The goal of the present study was to test the hypothesis that, when children respond to peer provocation assertively, their physiology at that moment will be marked by high levels of respiratory sinus arrhythmia (RSA). Participants were 35 European American (66%), African American (27%), Latino American (3%), and mixed race/ethnicity (3%) children (16 girls and 19 boys; Mage = 11.35 years) from a Mid-Atlantic state. Children participated in a novel procedure in which they were provoked by and responded to a virtual peer while their RSA was assessed and behavioral responses were observationally coded. When RSA increased by one unit, children were about 17 times more likely to display at least one assertive response. These findings highlight the importance of RSA in children’s calm, composed, and assertive responding to peer provocation, as well as the importance of linking children’s behavior and physiology as they occur at the same moment.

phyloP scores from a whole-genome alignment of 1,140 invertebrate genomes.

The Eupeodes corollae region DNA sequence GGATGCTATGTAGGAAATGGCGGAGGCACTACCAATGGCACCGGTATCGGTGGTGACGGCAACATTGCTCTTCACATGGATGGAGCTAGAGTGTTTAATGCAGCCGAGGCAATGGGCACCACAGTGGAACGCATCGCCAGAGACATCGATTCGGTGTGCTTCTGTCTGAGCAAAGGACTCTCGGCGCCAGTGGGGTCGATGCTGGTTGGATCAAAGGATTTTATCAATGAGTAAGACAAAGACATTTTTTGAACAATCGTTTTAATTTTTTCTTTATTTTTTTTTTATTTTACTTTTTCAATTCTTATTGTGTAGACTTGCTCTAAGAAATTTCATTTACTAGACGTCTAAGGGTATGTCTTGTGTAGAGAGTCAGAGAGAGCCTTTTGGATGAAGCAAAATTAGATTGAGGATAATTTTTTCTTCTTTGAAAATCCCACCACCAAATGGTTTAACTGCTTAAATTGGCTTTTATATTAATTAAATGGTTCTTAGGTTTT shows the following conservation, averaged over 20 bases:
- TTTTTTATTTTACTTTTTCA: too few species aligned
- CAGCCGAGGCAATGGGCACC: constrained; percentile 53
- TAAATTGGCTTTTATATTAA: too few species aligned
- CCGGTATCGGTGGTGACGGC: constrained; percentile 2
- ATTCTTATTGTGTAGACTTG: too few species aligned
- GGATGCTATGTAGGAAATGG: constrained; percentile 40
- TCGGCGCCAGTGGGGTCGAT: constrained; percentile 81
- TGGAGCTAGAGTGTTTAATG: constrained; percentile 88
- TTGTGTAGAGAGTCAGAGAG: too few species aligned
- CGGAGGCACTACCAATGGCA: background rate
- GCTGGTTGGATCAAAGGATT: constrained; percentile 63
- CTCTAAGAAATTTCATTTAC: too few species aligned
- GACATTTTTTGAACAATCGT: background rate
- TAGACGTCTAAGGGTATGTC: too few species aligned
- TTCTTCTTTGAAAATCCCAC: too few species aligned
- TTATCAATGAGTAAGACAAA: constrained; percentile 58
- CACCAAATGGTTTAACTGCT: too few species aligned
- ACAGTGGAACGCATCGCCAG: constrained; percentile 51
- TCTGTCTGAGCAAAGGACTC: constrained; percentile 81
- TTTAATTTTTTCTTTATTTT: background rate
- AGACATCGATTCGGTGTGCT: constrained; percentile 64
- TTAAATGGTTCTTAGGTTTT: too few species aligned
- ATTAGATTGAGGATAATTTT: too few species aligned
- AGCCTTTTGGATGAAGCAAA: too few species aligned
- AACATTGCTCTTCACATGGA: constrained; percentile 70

Moore, Christina C.; Hubbard, Julie; Morrow, Michael T.; Barhight, Lydia R.; Lines, Meghan M.; Sallee, Meghann; and Hyde, Christopher T.
"The Psychophysiology Supporting Children’s Constructive Responses to Peer Provocation,"
Merrill-Palmer Quarterly: Vol. 65:
4, Article 4.
Available at: https://digitalcommons.wayne.edu/mpq/vol65/iss4/4